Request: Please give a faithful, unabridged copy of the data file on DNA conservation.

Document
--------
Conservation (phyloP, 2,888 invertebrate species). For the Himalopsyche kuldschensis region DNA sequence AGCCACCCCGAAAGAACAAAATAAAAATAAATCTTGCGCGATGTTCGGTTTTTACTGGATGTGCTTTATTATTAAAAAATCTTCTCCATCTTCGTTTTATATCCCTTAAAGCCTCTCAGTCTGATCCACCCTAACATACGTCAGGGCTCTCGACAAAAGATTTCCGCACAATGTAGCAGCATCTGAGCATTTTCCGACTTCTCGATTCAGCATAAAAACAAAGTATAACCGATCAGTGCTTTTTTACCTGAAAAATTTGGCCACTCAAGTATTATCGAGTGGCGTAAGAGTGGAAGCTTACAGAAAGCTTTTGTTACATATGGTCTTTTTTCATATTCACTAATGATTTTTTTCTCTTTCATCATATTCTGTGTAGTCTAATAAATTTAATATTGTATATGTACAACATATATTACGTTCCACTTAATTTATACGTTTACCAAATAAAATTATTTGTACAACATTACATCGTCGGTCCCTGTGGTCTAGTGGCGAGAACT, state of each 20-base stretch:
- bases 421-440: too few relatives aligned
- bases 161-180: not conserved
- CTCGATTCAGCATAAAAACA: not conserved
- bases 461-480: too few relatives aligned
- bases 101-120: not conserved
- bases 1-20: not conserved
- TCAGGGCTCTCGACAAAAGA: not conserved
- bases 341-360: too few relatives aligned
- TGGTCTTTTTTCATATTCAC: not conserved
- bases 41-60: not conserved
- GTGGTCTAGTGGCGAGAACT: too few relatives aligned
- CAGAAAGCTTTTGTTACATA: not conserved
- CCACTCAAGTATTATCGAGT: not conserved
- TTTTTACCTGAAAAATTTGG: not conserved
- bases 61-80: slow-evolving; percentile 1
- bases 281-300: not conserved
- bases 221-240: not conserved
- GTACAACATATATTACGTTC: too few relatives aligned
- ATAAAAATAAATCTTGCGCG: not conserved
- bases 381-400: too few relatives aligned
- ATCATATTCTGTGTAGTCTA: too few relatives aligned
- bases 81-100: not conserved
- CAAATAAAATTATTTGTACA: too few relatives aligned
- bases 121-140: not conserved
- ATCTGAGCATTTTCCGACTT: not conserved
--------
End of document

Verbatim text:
Conservation (phyloP, 2,888 invertebrate species). For the Himalopsyche kuldschensis region DNA sequence AGCCACCCCGAAAGAACAAAATAAAAATAAATCTTGCGCGATGTTCGGTTTTTACTGGATGTGCTTTATTATTAAAAAATCTTCTCCATCTTCGTTTTATATCCCTTAAAGCCTCTCAGTCTGATCCACCCTAACATACGTCAGGGCTCTCGACAAAAGATTTCCGCACAATGTAGCAGCATCTGAGCATTTTCCGACTTCTCGATTCAGCATAAAAACAAAGTATAACCGATCAGTGCTTTTTTACCTGAAAAATTTGGCCACTCAAGTATTATCGAGTGGCGTAAGAGTGGAAGCTTACAGAAAGCTTTTGTTACATATGGTCTTTTTTCATATTCACTAATGATTTTTTTCTCTTTCATCATATTCTGTGTAGTCTAATAAATTTAATATTGTATATGTACAACATATATTACGTTCCACTTAATTTATACGTTTACCAAATAAAATTATTTGTACAACATTACATCGTCGGTCCCTGTGGTCTAGTGGCGAGAACT, state of each 20-base stretch:
- bases 421-440: too few relatives aligned
- bases 161-180: not conserved
- CTCGATTCAGCATAAAAACA: not conserved
- bases 461-480: too few relatives aligned
- bases 101-120: not conserved
- bases 1-20: not conserved
- TCAGGGCTCTCGACAAAAGA: not conserved
- bases 341-360: too few relatives aligned
- TGGTCTTTTTTCATATTCAC: not conserved
- bases 41-60: not conserved
- GTGGTCTAGTGGCGAGAACT: too few relatives aligned
- CAGAAAGCTTTTGTTACATA: not conserved
- CCACTCAAGTATTATCGAGT: not conserved
- TTTTTACCTGAAAAATTTGG: not conserved
- bases 61-80: slow-evolving; percentile 1
- bases 281-300: not conserved
- bases 221-240: not conserved
- GTACAACATATATTACGTTC: too few relatives aligned
- ATAAAAATAAATCTTGCGCG: not conserved
- bases 381-400: too few relatives aligned
- ATCATATTCTGTGTAGTCTA: too few relatives aligned
- bases 81-100: not conserved
- CAAATAAAATTATTTGTACA: too few relatives aligned
- bases 121-140: not conserved
- ATCTGAGCATTTTCCGACTT: not conserved